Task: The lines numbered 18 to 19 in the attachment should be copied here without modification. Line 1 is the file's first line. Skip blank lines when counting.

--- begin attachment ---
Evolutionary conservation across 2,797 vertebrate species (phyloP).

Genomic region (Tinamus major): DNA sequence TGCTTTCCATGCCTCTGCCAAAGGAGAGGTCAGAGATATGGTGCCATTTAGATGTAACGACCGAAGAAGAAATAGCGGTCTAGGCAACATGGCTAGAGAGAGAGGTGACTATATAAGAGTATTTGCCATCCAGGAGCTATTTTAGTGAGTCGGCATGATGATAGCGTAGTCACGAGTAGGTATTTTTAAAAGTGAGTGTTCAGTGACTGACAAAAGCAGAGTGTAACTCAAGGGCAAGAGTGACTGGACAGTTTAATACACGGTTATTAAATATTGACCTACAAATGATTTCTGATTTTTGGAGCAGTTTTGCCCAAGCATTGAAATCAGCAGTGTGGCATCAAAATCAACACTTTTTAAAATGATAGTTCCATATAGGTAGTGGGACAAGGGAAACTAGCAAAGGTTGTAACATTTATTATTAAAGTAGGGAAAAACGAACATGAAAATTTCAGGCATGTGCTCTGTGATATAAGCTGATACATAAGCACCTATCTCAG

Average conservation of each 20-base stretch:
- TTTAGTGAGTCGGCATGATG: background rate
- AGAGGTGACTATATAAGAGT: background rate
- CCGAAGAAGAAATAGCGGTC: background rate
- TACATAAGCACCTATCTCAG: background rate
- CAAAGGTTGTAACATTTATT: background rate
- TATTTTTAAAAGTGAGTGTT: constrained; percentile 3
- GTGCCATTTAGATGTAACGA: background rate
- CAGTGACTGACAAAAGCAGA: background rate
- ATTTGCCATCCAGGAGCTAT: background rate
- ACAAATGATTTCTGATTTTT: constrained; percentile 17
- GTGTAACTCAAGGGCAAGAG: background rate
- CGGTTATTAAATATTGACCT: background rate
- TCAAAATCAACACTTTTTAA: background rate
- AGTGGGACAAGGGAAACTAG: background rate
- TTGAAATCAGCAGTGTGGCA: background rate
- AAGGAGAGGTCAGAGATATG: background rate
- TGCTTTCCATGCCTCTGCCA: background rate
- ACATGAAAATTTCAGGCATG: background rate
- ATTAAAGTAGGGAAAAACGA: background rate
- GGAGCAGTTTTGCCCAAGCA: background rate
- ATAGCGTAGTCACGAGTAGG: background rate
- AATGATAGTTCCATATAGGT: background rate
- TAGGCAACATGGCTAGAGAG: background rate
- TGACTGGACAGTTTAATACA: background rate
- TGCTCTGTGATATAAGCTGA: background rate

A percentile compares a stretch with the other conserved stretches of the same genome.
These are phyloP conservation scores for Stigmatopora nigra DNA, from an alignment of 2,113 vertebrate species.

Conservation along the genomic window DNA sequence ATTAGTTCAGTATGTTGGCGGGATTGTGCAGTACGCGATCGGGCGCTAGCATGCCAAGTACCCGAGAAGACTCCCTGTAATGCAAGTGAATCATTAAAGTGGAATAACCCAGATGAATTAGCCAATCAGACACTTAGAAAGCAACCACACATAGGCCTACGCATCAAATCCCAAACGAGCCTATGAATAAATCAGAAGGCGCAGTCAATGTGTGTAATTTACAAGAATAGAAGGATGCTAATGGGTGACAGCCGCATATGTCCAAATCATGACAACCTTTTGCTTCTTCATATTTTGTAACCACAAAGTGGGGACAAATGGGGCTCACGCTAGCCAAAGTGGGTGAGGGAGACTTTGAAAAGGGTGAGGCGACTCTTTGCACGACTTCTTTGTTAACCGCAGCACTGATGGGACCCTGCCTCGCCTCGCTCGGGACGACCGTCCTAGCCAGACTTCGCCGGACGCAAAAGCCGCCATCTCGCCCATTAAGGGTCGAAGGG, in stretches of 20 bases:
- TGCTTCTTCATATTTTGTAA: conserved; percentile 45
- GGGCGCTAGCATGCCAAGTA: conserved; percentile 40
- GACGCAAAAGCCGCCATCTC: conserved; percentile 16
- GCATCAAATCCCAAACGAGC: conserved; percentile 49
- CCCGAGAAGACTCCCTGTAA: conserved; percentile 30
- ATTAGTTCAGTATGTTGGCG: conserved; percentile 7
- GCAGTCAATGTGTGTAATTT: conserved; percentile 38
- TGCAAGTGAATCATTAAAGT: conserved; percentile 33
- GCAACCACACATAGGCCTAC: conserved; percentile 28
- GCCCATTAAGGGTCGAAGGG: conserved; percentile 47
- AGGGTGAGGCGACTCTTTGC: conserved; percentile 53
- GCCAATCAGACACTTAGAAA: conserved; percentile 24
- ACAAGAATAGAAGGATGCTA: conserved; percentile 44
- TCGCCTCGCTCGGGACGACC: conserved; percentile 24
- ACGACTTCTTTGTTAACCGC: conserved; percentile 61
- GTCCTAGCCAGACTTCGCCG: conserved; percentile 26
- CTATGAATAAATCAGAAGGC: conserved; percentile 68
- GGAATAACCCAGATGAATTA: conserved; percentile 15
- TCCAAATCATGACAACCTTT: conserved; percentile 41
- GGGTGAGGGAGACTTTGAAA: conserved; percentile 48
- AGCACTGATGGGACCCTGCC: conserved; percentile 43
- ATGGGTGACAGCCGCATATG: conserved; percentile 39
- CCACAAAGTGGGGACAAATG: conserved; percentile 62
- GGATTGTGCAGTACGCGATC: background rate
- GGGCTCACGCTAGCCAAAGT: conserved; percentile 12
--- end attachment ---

- TTGAAATCAGCAGTGTGGCA: background rate
- AAGGAGAGGTCAGAGATATG: background rate